Suzon KORNBLUM, Plaintiff and Appellant, v. NEWARK UNIFIED SCHOOL DISTRICT, Defendant and Respondent.
Plaintiff, Suzon Kornblum, appeals from a judgment denying her petition for a peremptory writ of mandate reinstating her as a teacher with defendant Newark Unified School District.
The relevant facts may be summarized as follows: In 1970, plaintiff Kornblum was employed as a probationary teacher by defendant Newark Unified School District. Rule ‘K’ of said school district, which was entitled ‘Maternity Leave,’ provided as follows: ‘The employee is required to submit a statement of pregnancy. The District reserves the right to request a physician's statement. Leave is to begin three months prior to the expected birth of the child and is to be continued to the end of the school year during which the leave is granted. In no event may the employee return to work less than three months following the birth of the child.’
Plaintiff learned that she was pregnant on July 29, 1970, and was advised by her doctor that the expected birth date of her baby was February 1, 1971. In late September or early October 1970, plaintiff became aware of defendant school district's maternity leave rule.
On November 10, 1970, plaintiff filed a request to be heard by the school board and to be declared exempt from the school district's maternity leave rule. On that date, the assistant superintendent of schools asked plaintiff to disclose the expected birth date of her child, but she refused to give it because she did not believe that she was required to do so under the maternity leave rule. Plaintiff's request to be declared exempt from the maternity leave rule was placed on the school board's agenda for December 15, 1970, but the board never made any decision on said request.
On December 15, 1970, plaintiff notified defendant school district that the expected birth date of her child was in mid-February 1971, and on December 21, 1970, she gave the district written notice that the expected birth date was February 1, 1971.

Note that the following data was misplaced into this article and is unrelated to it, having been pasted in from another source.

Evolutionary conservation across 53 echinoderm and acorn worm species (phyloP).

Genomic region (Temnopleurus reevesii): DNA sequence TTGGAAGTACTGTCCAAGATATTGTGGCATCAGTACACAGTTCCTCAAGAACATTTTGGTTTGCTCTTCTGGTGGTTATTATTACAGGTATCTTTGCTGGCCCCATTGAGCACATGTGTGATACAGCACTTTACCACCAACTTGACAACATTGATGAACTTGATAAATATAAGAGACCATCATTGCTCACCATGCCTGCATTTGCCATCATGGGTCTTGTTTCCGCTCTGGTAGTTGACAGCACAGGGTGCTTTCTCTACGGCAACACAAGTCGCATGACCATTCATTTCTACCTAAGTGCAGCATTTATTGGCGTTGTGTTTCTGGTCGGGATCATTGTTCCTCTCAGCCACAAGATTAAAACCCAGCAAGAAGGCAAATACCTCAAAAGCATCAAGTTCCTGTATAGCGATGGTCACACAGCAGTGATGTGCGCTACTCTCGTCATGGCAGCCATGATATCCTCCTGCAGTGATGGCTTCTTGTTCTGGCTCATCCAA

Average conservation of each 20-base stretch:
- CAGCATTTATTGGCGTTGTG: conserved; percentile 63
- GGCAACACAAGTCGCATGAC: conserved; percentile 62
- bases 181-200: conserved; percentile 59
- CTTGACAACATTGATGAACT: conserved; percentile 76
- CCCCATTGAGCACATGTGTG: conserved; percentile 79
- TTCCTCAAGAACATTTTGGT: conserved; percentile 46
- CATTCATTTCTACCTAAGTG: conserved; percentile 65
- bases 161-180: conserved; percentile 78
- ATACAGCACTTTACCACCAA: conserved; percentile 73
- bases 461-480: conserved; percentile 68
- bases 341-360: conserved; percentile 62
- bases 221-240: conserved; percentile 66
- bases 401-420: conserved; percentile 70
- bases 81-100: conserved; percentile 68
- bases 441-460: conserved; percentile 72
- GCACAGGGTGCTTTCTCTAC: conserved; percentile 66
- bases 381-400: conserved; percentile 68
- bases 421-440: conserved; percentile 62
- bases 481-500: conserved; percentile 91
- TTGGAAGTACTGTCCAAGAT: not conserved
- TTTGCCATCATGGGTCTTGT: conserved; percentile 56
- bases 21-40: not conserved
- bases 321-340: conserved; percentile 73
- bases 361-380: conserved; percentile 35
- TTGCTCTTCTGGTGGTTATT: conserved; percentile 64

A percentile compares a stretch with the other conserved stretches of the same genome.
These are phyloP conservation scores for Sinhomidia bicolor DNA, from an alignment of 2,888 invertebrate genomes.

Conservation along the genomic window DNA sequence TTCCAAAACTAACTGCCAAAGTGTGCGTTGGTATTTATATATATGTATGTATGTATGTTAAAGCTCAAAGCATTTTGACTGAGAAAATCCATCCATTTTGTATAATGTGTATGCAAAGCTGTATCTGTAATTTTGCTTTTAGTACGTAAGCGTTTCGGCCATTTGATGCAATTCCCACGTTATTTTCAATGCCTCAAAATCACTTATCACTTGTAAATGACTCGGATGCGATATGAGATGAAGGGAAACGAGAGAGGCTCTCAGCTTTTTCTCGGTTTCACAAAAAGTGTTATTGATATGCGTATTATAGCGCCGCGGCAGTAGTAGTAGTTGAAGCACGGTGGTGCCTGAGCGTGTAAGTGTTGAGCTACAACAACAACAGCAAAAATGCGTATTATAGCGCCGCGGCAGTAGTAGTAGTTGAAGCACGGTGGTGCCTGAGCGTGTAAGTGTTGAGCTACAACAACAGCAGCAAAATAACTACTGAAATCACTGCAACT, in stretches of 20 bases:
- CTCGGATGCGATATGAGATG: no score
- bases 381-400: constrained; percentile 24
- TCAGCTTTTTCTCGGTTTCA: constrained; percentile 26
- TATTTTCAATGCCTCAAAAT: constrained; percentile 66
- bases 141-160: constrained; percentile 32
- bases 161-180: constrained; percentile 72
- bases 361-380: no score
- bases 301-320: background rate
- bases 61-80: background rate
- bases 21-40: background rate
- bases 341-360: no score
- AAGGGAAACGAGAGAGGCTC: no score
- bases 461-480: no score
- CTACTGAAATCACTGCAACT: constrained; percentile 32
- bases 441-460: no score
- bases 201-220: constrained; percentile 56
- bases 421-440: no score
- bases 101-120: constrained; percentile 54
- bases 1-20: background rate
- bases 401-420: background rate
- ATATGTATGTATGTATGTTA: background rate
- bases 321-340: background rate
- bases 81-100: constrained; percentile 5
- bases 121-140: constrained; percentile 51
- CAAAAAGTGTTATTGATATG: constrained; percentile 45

On January 12, 1971, the school board approved plaintiff's maternity leave of absence effective December 18, 1970. Her child was born on January 21, 1971.
Plaintiff had experienced no medical problems related to her pregnancy and had been advised by her doctor that she could continue working as a teacher up until the child was born and could resume teaching two weeks after giving birth. She did in fact resume teaching on a substitute basis, in another school district, two weeks after her child was born.
Plaintiff had desired to continue teaching right up until the birth of her child and to resume teaching as soon thereafter as her doctor thought permissible. She did not feel obligated to notify the school district of the anticipated date of birth because she believed the district's maternity rule to be unreasonable and discriminatory to women.
Plaintiff's competency as a teacher was never in question.
On March 11, 1971, defendant school district notified plaintiff in writing that she would not be recommended for re-employment for the school year 1971—1972 because she had breached her employment contract by failing to comply with the school district's maternity leave rule.
Thereafter, a hearing was conducted before a hearing officer of the Board of Education, and defendant school district's decision not to reemploy plaintiff was upheld.
Plaintiff commenced the instant action by filing a petition for a writ of mandate under section 1094.5 of the Code of Civil Procedure against defendant school district. She challenged the constitutionality of the school district's maternity leave policy and sought a peremptory writ of mandamus compelling her reinstatement as a fulltime teacher in defendant school district. The trial court rendered a judgment denying plaintiff the writ of mandamus, and she has appealed.
Subsequent to the filing of the briefs on this appeal, the constitutional issues argued by the parties have been resolved by the United States Supreme Court. On January 21, 1974, that court rendered its decision in the companion cases of Cleveland Board of Education v. La Fleur and Cohen v. Chesterfield County School Board (1974) 414 U.S. 632, 94 S.Ct. 791, 39 L.Ed.2d 52. Basing its decision upon the due process clause of the Fourteenth Amendment, the court held invalid maternity leave rules which required a pregnant teacher to commence such leave several months before the expected birth date of her child (five months in the Cleveland case and four months in the Chesterfield case). The court laid down certain guidelines as to maternity leave requirements which could properly be imposed and suggested that it might be permissible for a school district to require that a pregnant teacher go on maternity leave during the last few weeks of pregnancy. (See fn. 13.)
The Supreme Court also held unconstitutional the requirement of the Cleveland Board of Education that a teacher who has gone on maternity leave cannot return to work within three months after the birth of her child. The court characterized this requirement as wholly arbitrary and irrational.